I have not been able to find my personal credit card for over a month.


I know the last time I used it. I remember doing it. I was at home, in my den. It hasn't been used since. I have checked several times online.


Have scoured the place. Seat cushions turned over. Searched underneath furniture. Looked in usual spots where I put things. In unusual spots where I never puta things.


I probably put it somewhere where I would not forget where it was.


That worked well.


All of this would be vaguely amusing... if I wasn't 60 years old.


I don't pay attention to details. Rarely read recipes all the way through, thinking instead, "I've got this one."  Frequently disastrous. Only halfway listen when someone gives me directions, so I have stayed lost most of my driving life. The advent of GPS has saved me countless U-turns.


This flaw exists only in my personal life, by the way. As a therapist, I can remember the name of a patient's childhood Schnauzer. If it seems important.


So now. Trying to discover my Discover card... is it more of the same? Simply my own inattention?


My rational mind says yes.


My irrational mind suggests, "It could be the beginning of something. Of forgetting. Of dementia."


"Dementiaphobia" has been termed as a reality in our culture, with more information available on the disease unintentionally creating more dread. At least for some. We have begun to worry more about it as people are living longer, and we can see for ourselves the neurological damage. Ironically, increased stress in midlife has been shown to have a significant relationship with the development of dementia.


Certainly more motivation to stay in the present.

Researchers at UNT (Hayslip, Page and Wadsworth) suggest that confronting how you feel about aging in general is vital, as well as making sure you have a good support system. (This link is actually a power point presentation, but gives a good breakdown of what we can fear).

Being a burden. Losing our sense of self and our connections with others. Our independence. Fearing how we might be treated.


There is no one who would welcome this diagnosis. Or be somehow "ready" for it when it is heard initially.  In many people, there is a condition called "anosognosia". It's similar to denial yet seems to have a neurological basis, rather than a psychological one, meaning it is due to damage to the right brain.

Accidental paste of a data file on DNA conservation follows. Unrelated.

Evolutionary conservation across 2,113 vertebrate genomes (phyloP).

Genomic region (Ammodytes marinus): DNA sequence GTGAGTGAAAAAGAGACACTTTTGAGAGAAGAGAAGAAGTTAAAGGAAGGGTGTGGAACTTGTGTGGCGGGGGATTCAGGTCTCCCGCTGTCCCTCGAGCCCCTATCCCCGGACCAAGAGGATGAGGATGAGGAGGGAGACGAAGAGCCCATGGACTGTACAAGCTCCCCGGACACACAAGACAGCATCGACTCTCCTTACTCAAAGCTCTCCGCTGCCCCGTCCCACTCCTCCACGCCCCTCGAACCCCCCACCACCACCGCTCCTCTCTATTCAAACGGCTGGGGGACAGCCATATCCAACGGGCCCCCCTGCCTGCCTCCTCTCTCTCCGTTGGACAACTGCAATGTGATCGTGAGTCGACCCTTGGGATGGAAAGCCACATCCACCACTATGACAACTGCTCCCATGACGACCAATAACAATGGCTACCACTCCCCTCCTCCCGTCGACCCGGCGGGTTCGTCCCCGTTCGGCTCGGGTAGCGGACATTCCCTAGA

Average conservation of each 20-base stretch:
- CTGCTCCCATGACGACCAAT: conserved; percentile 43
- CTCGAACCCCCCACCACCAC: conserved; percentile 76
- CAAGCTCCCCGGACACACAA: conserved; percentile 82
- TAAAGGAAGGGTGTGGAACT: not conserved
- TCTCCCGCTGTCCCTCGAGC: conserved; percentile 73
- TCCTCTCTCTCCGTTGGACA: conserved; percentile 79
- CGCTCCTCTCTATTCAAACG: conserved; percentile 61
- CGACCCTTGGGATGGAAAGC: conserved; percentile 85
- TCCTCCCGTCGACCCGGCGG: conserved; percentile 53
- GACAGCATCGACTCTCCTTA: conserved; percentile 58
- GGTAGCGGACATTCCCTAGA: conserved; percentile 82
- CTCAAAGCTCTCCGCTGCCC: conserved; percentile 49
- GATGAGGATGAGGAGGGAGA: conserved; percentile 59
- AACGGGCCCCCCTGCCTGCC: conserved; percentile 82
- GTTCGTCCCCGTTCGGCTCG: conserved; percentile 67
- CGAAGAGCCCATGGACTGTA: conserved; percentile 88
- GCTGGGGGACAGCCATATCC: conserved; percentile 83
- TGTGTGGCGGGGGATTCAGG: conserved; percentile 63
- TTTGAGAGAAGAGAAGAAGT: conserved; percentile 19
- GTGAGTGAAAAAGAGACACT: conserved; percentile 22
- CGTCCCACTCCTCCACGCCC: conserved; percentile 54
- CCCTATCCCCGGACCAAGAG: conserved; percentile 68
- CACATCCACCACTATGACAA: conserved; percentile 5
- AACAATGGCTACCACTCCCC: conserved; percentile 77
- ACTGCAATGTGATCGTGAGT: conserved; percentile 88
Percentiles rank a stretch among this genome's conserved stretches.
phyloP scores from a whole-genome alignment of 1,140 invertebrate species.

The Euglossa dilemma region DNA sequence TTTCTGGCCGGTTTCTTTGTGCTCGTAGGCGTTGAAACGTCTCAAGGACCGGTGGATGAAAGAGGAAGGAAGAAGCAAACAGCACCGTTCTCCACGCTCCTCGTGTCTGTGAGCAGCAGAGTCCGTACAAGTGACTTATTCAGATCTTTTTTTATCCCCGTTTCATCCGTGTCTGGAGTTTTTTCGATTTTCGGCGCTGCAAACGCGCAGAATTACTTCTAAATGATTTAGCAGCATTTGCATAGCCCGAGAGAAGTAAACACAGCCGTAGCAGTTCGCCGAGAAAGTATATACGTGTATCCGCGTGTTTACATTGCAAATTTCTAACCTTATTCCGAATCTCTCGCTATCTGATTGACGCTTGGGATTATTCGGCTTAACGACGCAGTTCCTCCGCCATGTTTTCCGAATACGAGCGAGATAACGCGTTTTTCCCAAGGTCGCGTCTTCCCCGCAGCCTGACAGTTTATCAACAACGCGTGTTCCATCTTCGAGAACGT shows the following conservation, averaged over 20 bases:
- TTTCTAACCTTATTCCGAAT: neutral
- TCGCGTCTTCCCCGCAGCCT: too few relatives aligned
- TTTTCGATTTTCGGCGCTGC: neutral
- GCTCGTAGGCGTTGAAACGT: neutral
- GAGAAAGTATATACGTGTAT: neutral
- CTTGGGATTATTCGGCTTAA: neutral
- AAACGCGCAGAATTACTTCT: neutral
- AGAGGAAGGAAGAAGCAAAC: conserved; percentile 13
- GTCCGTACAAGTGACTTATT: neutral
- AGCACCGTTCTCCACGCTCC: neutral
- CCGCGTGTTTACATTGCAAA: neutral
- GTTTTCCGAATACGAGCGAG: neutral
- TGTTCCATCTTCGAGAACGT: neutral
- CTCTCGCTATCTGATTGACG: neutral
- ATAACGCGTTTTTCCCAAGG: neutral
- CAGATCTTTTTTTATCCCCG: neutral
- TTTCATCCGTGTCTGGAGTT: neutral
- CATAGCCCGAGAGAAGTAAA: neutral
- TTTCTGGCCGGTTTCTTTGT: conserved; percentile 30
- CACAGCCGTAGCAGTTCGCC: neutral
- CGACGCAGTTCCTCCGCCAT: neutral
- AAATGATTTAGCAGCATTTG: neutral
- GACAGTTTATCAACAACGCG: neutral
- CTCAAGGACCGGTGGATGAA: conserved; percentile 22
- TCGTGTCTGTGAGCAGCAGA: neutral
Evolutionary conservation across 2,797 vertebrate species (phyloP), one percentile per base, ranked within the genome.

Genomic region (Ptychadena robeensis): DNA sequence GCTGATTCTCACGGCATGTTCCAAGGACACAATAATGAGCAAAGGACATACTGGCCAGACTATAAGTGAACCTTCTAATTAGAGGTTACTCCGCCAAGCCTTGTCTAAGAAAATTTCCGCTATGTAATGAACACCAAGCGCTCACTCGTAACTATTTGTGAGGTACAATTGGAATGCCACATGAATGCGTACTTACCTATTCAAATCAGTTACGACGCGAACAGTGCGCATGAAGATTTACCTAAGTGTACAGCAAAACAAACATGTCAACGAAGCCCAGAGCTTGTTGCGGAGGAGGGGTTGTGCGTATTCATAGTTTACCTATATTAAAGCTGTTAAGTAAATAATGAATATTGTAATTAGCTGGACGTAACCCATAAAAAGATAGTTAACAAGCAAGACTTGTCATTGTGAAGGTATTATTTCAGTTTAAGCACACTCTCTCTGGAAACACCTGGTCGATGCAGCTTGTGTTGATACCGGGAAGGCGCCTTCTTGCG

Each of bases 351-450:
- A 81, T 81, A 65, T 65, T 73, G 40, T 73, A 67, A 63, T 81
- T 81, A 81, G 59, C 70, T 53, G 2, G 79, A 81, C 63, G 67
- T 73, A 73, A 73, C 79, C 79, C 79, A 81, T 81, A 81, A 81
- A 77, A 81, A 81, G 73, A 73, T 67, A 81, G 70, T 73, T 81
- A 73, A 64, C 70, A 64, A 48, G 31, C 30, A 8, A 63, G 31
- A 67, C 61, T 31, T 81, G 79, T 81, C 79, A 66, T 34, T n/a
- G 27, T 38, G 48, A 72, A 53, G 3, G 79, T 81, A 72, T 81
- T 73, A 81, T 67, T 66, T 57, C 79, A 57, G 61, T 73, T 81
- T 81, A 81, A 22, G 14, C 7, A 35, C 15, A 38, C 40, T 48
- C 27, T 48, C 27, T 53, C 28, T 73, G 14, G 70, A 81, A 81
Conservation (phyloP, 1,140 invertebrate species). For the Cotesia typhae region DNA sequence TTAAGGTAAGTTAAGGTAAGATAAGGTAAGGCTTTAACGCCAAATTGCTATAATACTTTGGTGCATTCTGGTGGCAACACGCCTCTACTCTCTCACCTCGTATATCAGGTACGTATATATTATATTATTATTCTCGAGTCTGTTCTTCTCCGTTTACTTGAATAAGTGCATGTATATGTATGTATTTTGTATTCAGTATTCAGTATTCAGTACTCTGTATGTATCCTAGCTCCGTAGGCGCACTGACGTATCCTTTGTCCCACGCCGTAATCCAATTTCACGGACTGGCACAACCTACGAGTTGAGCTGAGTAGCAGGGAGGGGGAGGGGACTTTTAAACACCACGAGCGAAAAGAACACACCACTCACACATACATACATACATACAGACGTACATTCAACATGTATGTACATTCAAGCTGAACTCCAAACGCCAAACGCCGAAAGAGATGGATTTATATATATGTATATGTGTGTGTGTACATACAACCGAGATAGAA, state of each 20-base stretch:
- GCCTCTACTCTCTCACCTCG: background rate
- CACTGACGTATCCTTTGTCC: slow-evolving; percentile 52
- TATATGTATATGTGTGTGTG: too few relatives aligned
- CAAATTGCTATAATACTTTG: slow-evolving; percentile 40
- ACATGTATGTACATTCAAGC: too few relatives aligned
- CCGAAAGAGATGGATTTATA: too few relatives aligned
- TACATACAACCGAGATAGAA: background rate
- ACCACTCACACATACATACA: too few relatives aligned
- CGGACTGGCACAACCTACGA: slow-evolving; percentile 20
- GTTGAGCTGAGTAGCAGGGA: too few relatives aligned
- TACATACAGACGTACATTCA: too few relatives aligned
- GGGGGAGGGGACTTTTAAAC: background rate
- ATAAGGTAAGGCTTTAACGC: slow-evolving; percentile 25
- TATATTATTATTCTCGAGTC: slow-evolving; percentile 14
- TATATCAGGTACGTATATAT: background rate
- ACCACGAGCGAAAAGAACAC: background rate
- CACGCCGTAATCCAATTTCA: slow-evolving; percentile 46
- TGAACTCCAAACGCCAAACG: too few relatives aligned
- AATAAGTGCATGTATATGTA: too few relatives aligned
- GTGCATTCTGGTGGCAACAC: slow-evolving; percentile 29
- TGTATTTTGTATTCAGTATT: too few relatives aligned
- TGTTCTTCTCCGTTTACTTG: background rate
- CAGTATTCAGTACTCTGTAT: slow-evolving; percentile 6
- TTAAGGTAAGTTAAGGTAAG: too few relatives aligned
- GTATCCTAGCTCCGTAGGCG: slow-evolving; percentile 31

Thus, if I am experiencing early Alzheimer symptoms, I might get angry if someone points out that I forgot something. Or make up an answer to a question that I can't remember correctly (called confabulation). According to the research, my left brain is trying to make sense of what my right brain may be too damaged to encode.


And I don't have a clue. I am not aware that I am impaired.


This can cause all kinds of family struggle and conflict.


There are many excellent support organizations out there:


Maybe I will find my credit card. Maybe I will not.


That problem has an easy resolution.How do I not become dementiaphobic?


I will go out for walks. Work out. As there is some evidence exercise can be helpful. Make sure my brain is getting plenty of oxygen.


Do the other things that I would normally do to keep things running well.


And be mind-ful. Of enjoying each and every day. Stay focused.


Treasure the functioning of this very mind of mine.


At least for now.

 

 

 

Dr. Margaret Rutherford is a clinical psychologist who has been in private practice for over 20 years in Fayetteville, Arkansas. She began blogging in 2012 after her only son left for college, coining the term "NestAche" for her empty nest experience. Not only here on Boomeon, she has been featured on the Huffington Post, Midlife Boulevard, BetterAfter50, BlogHer, Readers Digest, The Cheat Sheet and ArkansasWomenBloggers. Her new eBook, "Seven Commandments of Good Therapy", a basic guide on choosing a therapist or evaluating your current therapy, is available for free on her website. You can find her at DrMargaretRutherford.com or on Twitter @doctor_margaret.

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